Yes it’s bonus time in the Scottish Episcopal Church. And as in the world of banking, so in the church – everybody wins. We work on a complicated measurement of prayers said, e mails sent, Vestries chaired, visits done, funerals conducted, sermons preached …. But whatever the measurement, we expect to get our bonuses.
It’s easy to take potshots at bankers at the moment. Some will protest that they have met their targets – their bit of the bank is profitable – so why should they not receive their due? But they disregard the fact that they are part of a corporate whole which has been bailed out by the taxpayer. I know that many of the people who receive bonuses – not the mega-millions – rely on that as part of their pay just to deal with the mortgage or the car loan. I am mindful too of bank staff who have been rewarded with bank shares which are now almost worthless. There have been many losers – within the banks as well as without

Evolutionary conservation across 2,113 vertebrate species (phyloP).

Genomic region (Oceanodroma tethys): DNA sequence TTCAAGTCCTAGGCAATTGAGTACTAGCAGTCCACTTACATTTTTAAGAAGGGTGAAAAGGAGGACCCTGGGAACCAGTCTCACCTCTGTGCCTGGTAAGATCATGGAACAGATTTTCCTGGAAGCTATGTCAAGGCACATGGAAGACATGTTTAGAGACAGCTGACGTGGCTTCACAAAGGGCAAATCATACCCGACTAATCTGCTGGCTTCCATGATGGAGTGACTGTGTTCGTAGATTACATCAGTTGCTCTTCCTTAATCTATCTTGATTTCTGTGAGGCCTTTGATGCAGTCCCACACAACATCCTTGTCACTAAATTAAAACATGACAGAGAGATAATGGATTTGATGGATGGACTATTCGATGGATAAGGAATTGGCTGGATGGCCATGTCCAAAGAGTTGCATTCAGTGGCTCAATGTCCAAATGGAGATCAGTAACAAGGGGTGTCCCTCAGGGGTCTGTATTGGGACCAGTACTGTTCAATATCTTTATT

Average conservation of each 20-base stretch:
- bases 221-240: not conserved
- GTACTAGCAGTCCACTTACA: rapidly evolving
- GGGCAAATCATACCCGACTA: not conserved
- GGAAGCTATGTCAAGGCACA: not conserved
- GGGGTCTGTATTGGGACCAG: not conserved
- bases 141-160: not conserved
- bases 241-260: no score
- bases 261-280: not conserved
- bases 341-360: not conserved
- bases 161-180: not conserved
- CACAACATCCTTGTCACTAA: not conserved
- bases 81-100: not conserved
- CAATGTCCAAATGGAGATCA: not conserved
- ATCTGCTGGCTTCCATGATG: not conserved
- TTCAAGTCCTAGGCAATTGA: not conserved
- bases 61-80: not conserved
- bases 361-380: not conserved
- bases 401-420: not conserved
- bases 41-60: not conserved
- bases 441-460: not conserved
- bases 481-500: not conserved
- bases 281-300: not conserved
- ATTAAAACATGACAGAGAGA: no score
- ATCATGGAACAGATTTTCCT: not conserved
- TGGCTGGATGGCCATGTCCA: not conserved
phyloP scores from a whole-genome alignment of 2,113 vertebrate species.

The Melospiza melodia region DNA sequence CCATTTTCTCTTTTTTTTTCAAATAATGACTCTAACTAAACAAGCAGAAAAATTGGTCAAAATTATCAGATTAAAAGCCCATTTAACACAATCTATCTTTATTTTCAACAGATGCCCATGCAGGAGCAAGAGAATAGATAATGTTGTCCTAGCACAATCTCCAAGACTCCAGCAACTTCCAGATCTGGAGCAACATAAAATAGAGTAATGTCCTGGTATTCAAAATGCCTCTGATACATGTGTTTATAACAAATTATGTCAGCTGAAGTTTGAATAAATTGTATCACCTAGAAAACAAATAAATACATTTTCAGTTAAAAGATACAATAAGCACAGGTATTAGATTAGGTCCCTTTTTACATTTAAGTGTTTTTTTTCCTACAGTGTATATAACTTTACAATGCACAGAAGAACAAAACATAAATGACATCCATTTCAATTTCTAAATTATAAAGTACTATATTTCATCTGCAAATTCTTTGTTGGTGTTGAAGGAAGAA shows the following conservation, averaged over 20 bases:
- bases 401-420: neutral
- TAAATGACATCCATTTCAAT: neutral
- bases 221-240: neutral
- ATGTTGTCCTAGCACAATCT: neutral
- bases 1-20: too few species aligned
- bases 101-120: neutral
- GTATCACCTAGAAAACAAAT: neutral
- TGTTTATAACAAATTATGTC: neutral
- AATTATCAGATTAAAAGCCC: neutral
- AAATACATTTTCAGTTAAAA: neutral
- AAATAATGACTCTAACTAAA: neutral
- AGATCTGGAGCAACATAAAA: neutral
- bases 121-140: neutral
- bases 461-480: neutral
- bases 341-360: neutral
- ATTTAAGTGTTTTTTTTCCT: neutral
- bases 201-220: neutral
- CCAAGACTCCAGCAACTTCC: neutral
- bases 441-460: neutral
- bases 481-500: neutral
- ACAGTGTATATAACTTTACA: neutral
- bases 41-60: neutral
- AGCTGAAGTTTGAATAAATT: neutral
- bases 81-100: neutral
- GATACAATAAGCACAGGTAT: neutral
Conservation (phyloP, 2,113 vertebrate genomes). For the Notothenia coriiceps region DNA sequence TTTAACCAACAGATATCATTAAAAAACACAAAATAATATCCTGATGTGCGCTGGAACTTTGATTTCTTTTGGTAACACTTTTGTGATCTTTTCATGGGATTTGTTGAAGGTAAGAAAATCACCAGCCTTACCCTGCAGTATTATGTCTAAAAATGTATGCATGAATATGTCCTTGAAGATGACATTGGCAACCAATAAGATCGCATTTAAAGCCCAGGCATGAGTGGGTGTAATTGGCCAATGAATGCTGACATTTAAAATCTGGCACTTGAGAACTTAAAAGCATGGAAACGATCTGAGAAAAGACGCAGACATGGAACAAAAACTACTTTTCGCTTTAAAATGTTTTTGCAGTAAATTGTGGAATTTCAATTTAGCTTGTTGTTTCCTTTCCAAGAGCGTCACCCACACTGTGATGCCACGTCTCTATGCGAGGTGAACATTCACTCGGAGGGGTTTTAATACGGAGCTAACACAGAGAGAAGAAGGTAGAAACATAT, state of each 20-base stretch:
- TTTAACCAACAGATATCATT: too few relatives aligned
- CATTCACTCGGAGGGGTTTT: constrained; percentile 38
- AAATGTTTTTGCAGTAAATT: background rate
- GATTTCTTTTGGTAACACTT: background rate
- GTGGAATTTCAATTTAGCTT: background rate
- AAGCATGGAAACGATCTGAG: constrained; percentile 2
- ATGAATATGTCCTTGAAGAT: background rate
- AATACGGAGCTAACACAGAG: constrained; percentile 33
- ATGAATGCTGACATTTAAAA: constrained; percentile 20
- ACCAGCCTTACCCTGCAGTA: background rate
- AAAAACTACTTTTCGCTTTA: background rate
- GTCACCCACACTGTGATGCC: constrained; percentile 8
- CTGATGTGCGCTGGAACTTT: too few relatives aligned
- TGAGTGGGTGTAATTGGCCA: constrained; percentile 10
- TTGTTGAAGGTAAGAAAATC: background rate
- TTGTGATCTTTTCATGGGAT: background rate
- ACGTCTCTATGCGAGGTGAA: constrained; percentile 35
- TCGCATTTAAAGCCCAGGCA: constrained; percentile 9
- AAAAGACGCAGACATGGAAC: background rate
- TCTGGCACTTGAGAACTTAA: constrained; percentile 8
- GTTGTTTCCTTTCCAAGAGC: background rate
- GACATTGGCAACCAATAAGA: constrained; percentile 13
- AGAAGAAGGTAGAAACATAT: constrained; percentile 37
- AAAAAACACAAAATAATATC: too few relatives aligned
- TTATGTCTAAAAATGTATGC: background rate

And yet I have long believed that some choices carry us into the realm of something close to spirituality – even tho’ they are not identifiably religious choices. The victim – victim of violence or wronged spouse or whatever – is entitled to anger and revenge but chooses to set that aside. That brave choosing becomes the start of the painful path towards the forgiveness and healing which will ultimately set all parties free. And the choice about bonuses is a bit like that. ‘Entitled’ is a big word – it may have moral or contractual dimensions. The question is whether it is ‘right’ for those, who have already benefitted beyond the dreams of many, to set aside that to which they feel that they are ‘entitled’. Because down that road might lie the birth of a more communitarian, less acquisitive and less envious culture.